Leningrad, October 1st 1941.
January, 1905. St. Petersburg.
by Andres Duany
is probably the most important lecture on the topic of Landscape Urbanism this year. The essential takeaway of the talk is that New Urbanism has become aware of the landscape-informed design practices that have been percolating up into practice and academia – and the better practitioners are about to engage them, either as an opponent or an ally. It’s easy to dismiss the lecture as a retardaire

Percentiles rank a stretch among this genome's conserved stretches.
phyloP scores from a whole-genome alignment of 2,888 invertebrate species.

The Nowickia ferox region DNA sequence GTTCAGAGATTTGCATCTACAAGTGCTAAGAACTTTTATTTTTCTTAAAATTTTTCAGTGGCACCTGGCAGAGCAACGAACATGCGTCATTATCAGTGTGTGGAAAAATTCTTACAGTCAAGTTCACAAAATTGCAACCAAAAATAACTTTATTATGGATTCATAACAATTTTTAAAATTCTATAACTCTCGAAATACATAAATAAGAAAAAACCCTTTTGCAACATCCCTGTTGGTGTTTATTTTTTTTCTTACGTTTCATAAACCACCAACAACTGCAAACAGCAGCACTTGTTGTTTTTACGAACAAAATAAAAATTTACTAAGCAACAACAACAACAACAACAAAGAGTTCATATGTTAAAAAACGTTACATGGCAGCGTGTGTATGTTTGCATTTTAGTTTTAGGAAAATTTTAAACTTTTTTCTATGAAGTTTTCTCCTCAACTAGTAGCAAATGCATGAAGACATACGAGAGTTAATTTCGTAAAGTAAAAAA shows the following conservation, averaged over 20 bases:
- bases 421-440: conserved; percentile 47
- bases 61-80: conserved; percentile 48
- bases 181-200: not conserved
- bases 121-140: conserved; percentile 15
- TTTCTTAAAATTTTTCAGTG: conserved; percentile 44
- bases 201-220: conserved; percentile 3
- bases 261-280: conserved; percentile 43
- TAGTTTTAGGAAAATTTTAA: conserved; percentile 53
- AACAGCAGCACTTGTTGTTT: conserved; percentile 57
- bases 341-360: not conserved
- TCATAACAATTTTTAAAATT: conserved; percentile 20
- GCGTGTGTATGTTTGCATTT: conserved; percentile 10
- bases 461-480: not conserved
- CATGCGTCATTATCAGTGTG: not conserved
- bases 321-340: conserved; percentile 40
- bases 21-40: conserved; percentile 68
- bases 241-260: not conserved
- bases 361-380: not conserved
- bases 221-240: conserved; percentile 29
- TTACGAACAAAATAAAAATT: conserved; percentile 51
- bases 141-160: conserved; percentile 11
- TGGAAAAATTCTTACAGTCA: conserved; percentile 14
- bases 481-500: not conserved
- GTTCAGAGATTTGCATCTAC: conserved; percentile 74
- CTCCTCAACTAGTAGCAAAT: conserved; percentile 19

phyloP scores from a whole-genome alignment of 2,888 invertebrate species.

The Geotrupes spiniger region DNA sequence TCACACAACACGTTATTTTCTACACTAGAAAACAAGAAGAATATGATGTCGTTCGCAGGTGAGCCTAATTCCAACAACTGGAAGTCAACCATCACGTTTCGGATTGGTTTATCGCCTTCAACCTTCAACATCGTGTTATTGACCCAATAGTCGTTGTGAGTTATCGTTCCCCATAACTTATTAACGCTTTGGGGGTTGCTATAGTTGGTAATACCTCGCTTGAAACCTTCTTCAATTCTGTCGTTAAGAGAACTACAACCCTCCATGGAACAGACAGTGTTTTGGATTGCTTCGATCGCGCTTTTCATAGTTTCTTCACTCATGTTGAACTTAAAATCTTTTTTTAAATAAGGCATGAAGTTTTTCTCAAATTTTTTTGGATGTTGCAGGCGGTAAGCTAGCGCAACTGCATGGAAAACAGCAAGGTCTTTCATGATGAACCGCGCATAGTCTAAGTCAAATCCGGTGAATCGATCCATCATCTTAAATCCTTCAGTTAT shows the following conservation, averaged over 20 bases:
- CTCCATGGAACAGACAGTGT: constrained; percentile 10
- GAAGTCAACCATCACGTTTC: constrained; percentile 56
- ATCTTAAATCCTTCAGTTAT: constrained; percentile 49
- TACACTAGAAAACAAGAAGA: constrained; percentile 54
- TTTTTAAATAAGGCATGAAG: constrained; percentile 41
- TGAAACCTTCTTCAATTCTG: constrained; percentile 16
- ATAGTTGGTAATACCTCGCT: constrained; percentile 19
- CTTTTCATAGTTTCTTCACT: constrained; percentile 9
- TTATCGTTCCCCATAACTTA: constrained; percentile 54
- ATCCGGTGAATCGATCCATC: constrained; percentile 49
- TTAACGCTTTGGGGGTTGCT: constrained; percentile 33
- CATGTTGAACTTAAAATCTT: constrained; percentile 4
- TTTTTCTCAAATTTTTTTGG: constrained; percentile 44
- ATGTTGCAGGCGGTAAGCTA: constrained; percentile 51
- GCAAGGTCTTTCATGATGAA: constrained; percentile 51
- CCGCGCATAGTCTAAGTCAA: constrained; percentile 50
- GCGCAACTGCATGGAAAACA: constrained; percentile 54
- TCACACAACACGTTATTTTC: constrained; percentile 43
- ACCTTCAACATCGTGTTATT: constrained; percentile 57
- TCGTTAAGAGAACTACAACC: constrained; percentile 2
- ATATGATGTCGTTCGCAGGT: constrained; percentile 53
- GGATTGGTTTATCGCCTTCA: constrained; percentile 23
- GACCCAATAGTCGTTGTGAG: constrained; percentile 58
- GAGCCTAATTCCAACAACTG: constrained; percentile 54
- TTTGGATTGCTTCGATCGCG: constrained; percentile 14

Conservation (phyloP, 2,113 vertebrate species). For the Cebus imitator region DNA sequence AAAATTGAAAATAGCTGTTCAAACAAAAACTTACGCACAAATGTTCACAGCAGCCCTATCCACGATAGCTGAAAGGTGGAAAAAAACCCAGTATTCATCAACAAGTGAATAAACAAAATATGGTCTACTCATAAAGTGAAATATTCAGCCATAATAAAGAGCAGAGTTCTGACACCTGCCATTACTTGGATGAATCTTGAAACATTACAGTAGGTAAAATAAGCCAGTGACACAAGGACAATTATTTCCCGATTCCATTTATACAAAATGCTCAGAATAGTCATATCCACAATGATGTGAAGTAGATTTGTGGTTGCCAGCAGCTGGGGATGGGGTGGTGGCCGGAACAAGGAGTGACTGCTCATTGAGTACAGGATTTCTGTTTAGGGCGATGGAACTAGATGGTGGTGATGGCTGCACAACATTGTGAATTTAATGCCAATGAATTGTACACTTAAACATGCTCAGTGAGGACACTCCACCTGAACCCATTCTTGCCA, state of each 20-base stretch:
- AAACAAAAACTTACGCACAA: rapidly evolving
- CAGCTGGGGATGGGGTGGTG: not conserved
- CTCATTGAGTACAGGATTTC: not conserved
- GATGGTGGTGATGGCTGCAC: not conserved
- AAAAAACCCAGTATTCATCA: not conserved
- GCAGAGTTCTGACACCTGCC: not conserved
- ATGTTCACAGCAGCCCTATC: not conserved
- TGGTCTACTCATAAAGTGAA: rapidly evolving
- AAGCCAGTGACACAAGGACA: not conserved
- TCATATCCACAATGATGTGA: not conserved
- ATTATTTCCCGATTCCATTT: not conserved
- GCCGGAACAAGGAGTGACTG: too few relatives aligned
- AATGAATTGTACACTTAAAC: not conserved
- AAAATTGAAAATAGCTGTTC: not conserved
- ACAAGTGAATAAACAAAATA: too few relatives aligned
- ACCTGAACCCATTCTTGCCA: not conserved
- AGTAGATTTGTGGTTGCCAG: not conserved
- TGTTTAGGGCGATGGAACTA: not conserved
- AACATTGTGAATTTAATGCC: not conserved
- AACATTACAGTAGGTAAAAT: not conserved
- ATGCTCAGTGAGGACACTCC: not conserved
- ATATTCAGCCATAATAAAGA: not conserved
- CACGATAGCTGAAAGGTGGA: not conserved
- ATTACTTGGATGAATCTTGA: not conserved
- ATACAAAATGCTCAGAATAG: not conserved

hit job on the movement, but the critique heralds the conflict and dialogue that will come along with the completion of landscape urbanist projects, the dissemination of its ideas, and the reaction of architects outside of academia.
I could write reams about his perspective on history or the take on form or why he excludes so much of the interest in infrastructure. I am tempted to get into a CNU kremlinology of what compliments are genuine (he was, after all, the co-founder of Arquitectonica) and which are the clever rhetorical devices of a very smart and charismatic man. Instead, it’s just better if you watched it yourself.
Hat tip: John Massengale.